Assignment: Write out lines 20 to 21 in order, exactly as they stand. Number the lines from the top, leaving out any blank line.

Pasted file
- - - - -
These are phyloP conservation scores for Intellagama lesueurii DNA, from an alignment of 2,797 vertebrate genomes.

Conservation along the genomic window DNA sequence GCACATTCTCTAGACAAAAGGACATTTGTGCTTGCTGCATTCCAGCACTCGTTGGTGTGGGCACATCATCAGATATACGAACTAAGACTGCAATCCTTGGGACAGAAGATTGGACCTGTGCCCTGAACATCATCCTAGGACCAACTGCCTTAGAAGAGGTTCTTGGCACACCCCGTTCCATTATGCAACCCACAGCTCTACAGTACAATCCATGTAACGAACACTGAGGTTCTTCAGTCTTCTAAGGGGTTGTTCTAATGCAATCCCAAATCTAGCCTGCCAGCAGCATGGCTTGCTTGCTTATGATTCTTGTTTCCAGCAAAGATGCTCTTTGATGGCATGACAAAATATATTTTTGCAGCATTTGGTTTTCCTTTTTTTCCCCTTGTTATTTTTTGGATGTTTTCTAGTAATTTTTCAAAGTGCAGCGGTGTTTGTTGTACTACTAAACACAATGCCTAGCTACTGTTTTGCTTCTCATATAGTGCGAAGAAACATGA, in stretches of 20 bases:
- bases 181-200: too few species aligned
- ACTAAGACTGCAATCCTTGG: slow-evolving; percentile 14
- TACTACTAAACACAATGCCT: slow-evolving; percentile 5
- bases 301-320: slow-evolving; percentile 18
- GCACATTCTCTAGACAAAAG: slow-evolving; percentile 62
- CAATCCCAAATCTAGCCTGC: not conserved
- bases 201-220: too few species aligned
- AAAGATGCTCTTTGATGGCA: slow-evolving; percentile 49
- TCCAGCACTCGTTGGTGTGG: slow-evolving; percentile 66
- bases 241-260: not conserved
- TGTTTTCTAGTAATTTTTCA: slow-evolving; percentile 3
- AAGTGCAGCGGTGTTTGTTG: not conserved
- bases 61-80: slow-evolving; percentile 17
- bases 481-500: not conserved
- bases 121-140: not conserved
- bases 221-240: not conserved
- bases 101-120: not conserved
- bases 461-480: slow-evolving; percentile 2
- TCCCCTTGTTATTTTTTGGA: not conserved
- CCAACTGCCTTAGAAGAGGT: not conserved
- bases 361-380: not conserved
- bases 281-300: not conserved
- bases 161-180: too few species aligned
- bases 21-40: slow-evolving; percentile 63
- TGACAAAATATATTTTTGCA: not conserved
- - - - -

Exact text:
- bases 461-480: slow-evolving; percentile 2
- TCCCCTTGTTATTTTTTGGA: not conserved